Pubdate: Sat, 28 Jun 2014
Source: News & Observer (Raleigh, NC)
Copyright: 2014 The News and Observer Publishing Company


Police are supposed to serve and protect, but increasingly special 
police units are being used to attack with military-style raids to 
serve search warrants or look for drugs. Sometimes these pumped-up 
Special Weapons and Tactics (SWAT) operations target the wrong house 
or injure children living with a suspect.

Last month in Georgia, for instance, a SWAT team looking for drugs 
battered down the door of a home in the middle of the night and 
tossed in a stun grenade that landed in a playpen where a 
19-month-old boy was sleeping. The toddler, whose family was visiting 
the home, suffered serious injury and was put in a medically-induced 
coma. No drugs were found.

In a report issued this week, the American Civil Liberties Union 
focused on the rising militarization of local police units.

The ACLU reviewed more than 800 SWAT raids in 20 states, including 
North Carolina. The ALCU's analysis found evidence of excessive force 
and a pattern of raids predominantly on homes where the occupants are 
minorities. In Chatham County, one of several North Carolina counties 
reviewed, the ACLU found that black residents were 15 times more 
likely than whites to be affected when the sheriff's Special Incident 
Response Team was deployed in a drug case.

The report builds on the work of Dr. Peter Kraska, professor of 
Justice Studies at Eastern Kentucky University, who surveyed police 
departments across the country on their use of SWAT teams. Kraska 
found that SWAT teams, once limited to large police departments, are 
now also a common element of small town forces. By Kraska's estimate, 
the number of SWAT raids per year grew from 3,000 in the 1980s to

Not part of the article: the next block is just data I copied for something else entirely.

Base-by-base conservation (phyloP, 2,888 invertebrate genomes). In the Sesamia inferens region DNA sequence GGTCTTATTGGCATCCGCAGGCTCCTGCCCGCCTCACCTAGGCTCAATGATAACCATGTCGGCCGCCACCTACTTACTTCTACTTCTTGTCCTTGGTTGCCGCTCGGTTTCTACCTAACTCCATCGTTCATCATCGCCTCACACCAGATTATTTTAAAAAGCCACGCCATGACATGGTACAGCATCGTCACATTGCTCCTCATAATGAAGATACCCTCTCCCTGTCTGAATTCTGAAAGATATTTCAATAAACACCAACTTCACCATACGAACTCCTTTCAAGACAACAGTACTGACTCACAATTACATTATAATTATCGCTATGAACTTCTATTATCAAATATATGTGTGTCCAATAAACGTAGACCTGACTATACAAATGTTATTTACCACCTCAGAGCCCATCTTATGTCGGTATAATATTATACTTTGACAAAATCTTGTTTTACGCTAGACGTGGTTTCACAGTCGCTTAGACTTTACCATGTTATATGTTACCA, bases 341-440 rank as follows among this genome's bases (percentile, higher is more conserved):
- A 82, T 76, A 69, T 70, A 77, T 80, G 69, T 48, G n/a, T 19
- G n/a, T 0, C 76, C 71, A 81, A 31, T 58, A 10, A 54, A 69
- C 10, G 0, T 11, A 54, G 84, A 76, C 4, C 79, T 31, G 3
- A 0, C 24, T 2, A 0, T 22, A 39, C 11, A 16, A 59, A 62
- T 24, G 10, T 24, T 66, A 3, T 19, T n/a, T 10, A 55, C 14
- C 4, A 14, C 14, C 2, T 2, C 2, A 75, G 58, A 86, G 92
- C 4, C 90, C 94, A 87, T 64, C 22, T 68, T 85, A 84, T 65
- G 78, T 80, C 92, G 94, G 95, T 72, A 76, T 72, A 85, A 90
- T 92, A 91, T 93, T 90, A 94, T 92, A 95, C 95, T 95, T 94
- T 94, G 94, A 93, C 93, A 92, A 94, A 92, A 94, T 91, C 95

45,000 in the mid-2000s.

That growth would be one thing if it was in response to rising 
criminal violence or a war on drugs. But violent crime has declined 
in the United States and the war on drugs has less support among the 
public. Marijuana, for instance, is being legalized or decriminalized 
in small amounts and draconian sentences for crack cocaine are being 
reduced. Yet most of the high-powered raids are undertaken to serve 
warrants in drug cases.

The increase in police using tank-like vehicles, wearing body armor 
and carrying high-powered assault rifles reflects an increasing flow 
of federal funding for such equipment.

The Department of Defense has long provided surplus weapons and 
equipment to police, but funding for more military-style equipment 
grew after the Sept. 11 terror attacks as the Department of Homeland 
Security began providing funds for fighting terror at the local 
level. Local police, naturally, will take and use free and powerful 
equipment even if there isn't any local terrorism to fight.

"We found that police overwhelmingly use SWAT raids not for extreme 
emergencies like hostage situations but to carry out such basic 
police work as serving warrants or searching for a small amount of 
drugs," said Kara Dansky of the ACLU's Center for Justice.

SWAT teams are needed for especially hazardous situations, but such 
units can be set up on a regional basis and called in for those 
relatively rare occasions. Meanwhile, the federal government should 
send money instead of armaments so police can afford to do more to 
serve and protect. That involves more community policing that puts 
more officers on the beat who know the community. It also means 
programs to help drug abusers and mentor teens. Armored vehicles, 
high-powered rifles and battering rams should be a last resort.
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